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Specialist Spotlight: Hayley Kava, Pelvic Floor PT

What is Pelvic Floor PT

Welcome to our Specialist Spotlight Series. We launched our Resource Library because we wanted women everywhere to know that urinary incontinence is a treatable condition, and for them to be able to explore what specialists and treatments might be right for them. In this series, we highlight some of the incredible specialists within our Specialist Directory, and shine a light on the ways they’re helping women every day.

Introduce yourself!

Name, occupation, and where you practice.

Hi! I am Hayley Kava, and I am a pelvic floor physical therapist. 

I have practiced in North Carolina for the past 6 years, but my family and I are moving to Minneapolis, Minnesota at the end of this month.  

I practice both in-person and virtually with clients all over the world, and so in the transition from NC to MN I will be only seeing virtual clients until we get settled! You can find me at or on Instagram @hayleykavapt

If you feel comfortable, feel free to add some context beyond your professional identity.

I am a mom of two boys (3.5 and 9 months) and a military spouse. 

 I am also a former volleyball player and so coaching/playing/training for volleyball is still something I love to do! I also co-host a fun pelvic health podcast called “The Don’t Beat Around the Bush Podcast”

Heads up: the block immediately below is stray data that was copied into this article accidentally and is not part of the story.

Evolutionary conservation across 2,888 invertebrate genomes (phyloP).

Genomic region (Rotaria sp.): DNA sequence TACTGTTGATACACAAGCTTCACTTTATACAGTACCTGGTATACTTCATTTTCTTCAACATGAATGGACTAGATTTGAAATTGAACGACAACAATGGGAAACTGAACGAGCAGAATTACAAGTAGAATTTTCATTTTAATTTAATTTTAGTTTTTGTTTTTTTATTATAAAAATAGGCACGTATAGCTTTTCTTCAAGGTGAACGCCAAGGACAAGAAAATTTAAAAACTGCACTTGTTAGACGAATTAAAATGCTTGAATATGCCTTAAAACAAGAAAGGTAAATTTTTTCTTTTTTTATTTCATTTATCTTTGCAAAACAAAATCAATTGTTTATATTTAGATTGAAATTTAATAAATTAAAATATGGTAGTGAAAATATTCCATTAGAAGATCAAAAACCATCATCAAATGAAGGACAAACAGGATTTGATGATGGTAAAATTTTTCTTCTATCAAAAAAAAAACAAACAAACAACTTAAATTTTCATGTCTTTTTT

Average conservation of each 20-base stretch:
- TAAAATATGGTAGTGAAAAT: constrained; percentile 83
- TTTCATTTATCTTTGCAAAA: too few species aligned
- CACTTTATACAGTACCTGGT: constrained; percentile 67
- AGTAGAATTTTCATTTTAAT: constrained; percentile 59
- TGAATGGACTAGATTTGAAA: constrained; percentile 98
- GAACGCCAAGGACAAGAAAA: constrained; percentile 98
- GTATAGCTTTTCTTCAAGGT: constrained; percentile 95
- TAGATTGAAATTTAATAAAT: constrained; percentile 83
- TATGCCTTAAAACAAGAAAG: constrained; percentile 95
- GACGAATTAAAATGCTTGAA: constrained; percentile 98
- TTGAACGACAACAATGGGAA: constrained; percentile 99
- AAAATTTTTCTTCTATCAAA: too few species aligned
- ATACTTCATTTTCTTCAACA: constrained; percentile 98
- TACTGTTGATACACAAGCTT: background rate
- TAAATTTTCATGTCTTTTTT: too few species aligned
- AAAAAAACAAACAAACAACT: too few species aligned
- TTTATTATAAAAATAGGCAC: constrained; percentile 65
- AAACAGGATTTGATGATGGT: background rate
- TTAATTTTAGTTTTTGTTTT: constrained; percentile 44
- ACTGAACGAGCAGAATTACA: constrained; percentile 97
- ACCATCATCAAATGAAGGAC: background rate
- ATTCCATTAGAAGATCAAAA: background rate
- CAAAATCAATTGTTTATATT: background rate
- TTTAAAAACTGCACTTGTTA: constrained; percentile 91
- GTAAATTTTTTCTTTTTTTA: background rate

Your Purpose and POV

What inspires you to do what you do [professionally] every day, and how did you end up focusing on this profession?

I was led into pelvic health via a few avenues. 

I was a former Division 1 Volleyball player and after becoming a physical therapist I worked in sports medicine with athletes. The pelvic floor “freaked me out” and I was not interested in working in pelvic health, until I was pregnant with my first son.

 I quickly realized that there is nowhere near enough support for people with pelvic floor dysfunction. The more I learned, the more I realized that the pelvic floor is an essential part of our anatomy and the taboos surrounding it are preventing so many people from getting help. 

Around this same time, my grandmother was struggling with complications of bladder prolapse/dysfunction. The impact it had on her quality of life at the end of her life made me realize that if she had had support of a pelvic floor PT following the birth of her 4 children maybe things could have been different, for her, as well as so many people who’s pelvic floor dysfunction impacts their lives. 

What POV do you bring to your profession? What do you find resonates best/most with your audience?

Social media is now an essential part of my life and business, but my personal experience with social media after the birth of my first son was very negative. I was dealing with postpartum anxiety and would constantly compare my postpartum body and lifestyle to those online. I had to take some time away from all social media.